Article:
Imagine if Ofsted arrived at your school one morning, but instead of attempting to inspect the whole school, they just focused on one year group.  The school would not know which year group would be inspected until the day of the visit.  The school would be judged on the quality of education being delivered to that year group.

Such an approach might help tackle one of the biggest issues we face in our education system today, which is the disproportionate amount of resources directed towards Year 11, and other year groups facing public exams.  It’s no secret that these terminal year groups, particularly Year 11, absorb so much of our schools’ energy, and it’s no surprise either, given that our accountability framework rests on the outcomes of these year groups, rather than the quality of the educational journey that students receive throughout their time at the school.

We have come to accept the fact that Year 11 will be allocated the best teachers, the sharpest scrutiny and the lion’s share of after-school booster classes, alongside an austerity-resistant supply of revision breakfasts and boot camps.

But just as our obsession with Year 11 is no mystery, it’s also completely bonkers.  Imagine if the resources we throw at Year 11 intervention were directed instead towards students in Year 7.  We could systematically support students with low levels of literacy, unlocking the curriculum for these students for their remaining 5 years.  We could do the same with pupils with poor mathematical skills, and school leaders could identify and patch-up other gaps in students’ understanding, much the same as question-level analysis is used to fine-tune exam preparation for students in Year 11.  The gains made by this approach would serve the students and the school for years to come.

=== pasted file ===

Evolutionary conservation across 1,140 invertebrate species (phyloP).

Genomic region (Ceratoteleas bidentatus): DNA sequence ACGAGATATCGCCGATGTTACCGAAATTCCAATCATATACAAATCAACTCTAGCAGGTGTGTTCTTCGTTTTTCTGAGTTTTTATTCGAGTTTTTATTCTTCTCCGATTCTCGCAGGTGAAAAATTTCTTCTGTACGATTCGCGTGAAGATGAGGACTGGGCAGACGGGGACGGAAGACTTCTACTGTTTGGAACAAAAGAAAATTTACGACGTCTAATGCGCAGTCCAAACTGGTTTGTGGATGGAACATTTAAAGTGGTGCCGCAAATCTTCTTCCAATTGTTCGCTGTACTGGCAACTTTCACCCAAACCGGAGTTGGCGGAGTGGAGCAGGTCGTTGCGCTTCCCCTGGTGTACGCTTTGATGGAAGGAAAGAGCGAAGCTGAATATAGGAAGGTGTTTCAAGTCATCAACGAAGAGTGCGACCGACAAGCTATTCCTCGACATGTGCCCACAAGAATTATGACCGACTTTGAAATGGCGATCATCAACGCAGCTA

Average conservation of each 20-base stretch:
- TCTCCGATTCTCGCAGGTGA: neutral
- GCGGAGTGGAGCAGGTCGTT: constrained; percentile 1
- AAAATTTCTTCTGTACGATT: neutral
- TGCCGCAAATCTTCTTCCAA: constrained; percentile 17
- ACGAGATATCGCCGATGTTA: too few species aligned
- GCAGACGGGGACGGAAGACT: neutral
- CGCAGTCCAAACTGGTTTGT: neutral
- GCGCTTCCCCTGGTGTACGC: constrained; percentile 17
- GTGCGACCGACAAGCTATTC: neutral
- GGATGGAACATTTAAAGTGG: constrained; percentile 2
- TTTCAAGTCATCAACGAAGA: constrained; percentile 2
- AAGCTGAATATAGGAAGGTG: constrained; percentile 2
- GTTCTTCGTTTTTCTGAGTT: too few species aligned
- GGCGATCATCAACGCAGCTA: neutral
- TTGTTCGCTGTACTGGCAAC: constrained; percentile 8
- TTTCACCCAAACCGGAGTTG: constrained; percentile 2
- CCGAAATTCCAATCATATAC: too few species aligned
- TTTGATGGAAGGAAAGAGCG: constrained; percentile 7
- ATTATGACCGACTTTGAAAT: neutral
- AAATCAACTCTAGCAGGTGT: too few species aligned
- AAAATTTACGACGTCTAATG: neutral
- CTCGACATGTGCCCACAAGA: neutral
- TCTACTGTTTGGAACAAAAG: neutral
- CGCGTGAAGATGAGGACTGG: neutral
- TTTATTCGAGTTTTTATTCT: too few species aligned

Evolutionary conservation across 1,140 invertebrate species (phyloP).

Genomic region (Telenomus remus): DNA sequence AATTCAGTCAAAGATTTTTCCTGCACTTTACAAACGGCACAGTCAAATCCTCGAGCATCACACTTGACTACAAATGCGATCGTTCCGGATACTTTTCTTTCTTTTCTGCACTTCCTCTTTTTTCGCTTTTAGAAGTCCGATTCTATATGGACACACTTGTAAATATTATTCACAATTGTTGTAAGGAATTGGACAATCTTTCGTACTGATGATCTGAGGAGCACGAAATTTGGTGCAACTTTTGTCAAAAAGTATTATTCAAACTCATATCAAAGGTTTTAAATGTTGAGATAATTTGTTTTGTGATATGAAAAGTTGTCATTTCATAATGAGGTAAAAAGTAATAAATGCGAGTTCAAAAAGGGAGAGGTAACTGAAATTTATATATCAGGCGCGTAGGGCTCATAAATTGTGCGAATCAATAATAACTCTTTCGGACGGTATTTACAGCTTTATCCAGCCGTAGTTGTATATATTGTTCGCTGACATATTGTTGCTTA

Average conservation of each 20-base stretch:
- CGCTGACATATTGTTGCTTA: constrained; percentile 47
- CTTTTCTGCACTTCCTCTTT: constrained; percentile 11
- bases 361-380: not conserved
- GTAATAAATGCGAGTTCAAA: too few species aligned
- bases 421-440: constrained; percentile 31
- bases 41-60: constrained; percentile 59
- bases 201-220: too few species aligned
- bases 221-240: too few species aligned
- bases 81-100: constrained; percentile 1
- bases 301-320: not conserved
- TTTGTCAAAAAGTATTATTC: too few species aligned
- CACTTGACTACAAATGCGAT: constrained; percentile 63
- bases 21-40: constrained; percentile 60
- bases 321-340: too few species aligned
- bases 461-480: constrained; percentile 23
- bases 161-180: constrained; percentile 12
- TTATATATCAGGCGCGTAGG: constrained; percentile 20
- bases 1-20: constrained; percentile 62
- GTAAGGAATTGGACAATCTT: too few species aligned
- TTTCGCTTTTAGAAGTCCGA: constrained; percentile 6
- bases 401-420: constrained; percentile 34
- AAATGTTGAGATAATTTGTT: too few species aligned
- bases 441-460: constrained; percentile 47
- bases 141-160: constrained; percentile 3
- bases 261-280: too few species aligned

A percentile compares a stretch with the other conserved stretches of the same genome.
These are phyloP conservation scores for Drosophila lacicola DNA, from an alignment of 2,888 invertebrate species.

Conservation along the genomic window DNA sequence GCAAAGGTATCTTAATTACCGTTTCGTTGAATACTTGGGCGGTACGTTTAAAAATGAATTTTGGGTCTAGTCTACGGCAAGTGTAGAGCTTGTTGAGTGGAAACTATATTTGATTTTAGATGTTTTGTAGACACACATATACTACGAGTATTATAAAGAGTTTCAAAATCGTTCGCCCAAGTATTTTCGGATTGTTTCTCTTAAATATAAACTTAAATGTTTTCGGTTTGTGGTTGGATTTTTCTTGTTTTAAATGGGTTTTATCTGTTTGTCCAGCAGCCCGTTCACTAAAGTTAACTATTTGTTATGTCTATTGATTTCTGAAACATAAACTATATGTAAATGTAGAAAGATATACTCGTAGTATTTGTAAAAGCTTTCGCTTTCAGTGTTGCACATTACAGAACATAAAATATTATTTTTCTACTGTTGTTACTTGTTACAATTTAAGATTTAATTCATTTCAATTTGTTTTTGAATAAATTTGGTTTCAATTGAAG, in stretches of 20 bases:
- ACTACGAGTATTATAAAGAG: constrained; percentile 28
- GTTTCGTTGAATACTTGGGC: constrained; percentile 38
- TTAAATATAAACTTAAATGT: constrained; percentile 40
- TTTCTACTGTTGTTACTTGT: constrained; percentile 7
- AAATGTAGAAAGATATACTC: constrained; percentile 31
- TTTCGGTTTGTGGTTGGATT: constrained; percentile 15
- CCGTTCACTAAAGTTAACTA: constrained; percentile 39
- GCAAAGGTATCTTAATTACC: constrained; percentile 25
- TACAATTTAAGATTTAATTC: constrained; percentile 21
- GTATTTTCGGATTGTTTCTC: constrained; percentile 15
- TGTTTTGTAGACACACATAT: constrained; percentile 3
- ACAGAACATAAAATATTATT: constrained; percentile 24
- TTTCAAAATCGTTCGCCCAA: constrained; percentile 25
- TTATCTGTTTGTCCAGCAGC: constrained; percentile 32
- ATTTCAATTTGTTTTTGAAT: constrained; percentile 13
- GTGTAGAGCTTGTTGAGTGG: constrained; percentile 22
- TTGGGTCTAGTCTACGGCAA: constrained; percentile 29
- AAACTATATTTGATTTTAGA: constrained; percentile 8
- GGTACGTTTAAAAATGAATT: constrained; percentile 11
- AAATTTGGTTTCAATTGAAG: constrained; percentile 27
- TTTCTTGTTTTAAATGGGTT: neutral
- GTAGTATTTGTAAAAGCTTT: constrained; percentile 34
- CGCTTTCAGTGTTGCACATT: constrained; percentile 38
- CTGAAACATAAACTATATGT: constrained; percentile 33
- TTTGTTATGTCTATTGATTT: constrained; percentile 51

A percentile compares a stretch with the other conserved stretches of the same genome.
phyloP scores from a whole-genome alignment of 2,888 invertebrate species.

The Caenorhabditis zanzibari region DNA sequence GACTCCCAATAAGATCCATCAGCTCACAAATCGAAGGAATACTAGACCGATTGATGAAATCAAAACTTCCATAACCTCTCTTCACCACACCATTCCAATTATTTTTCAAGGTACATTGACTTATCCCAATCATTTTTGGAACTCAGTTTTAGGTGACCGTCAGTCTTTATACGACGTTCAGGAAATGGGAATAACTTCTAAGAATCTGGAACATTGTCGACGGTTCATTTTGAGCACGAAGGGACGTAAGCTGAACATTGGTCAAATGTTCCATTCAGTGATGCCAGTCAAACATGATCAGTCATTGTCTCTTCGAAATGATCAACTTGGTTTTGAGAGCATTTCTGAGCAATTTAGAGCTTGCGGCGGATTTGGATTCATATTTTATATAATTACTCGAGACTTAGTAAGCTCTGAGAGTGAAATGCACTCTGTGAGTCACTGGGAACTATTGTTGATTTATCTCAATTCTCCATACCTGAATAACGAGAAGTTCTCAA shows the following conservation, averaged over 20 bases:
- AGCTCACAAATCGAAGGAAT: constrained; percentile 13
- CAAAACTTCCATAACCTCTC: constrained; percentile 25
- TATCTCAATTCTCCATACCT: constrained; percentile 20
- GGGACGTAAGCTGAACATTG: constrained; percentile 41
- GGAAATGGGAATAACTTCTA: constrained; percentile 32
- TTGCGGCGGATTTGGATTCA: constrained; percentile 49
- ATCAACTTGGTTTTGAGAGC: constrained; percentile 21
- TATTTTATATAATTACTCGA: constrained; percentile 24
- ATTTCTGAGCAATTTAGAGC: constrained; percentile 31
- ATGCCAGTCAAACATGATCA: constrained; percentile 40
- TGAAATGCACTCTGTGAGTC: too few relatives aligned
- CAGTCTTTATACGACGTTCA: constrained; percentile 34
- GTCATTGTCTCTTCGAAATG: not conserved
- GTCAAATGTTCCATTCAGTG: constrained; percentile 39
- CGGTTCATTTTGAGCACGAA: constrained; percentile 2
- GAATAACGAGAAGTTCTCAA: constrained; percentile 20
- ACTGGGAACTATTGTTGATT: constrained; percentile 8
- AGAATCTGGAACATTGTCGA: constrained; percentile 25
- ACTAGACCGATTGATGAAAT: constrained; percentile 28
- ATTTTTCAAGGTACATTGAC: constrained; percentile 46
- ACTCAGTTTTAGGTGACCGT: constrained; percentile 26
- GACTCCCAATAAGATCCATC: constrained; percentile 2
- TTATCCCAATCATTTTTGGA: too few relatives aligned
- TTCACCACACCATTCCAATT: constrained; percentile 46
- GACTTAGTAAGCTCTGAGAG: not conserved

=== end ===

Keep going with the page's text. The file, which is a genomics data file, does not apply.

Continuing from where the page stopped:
If Ofsted focused on just one year group, and if schools had no clue which year group it would be, schools would ensure that their most established teachers and heads of year were distributed evenly throughout the years.  Schools would ensure that their booster classes were open to all cohorts, and that concerns about poor progress were identified and acted upon in every year group, not just Year 11.

Ofsted would benefit too.   By focusing on just one cohort, the inspectors would be better placed to understand the educational experience that students receive.  Inspectors could become specialists in one year group, enabling them to compare the standards achieved by Year 8 students at one school with another.  In one day, two inspectors focusing on one year group could explore the school at a depth beyond the reach of an inspection team grappling with 5 cohorts or more.

The strongest objection I can think of to this approach is that schools might perceive Ofsted judgements to be invalid if they are based on the experience of just 20% of the student body.  One way to solve this would be for the school to provide its own assessment of the quality of education received by each cohort.  So on the day prior to the inspection, the headteacher would provide contextual information, with evidence, on each year group.

One half of our accountability framework – performance tables – will always focus on those year groups facing exams.  Perhaps the other half of our accountability framework – Ofsted – could turn its gaze towards other year groups.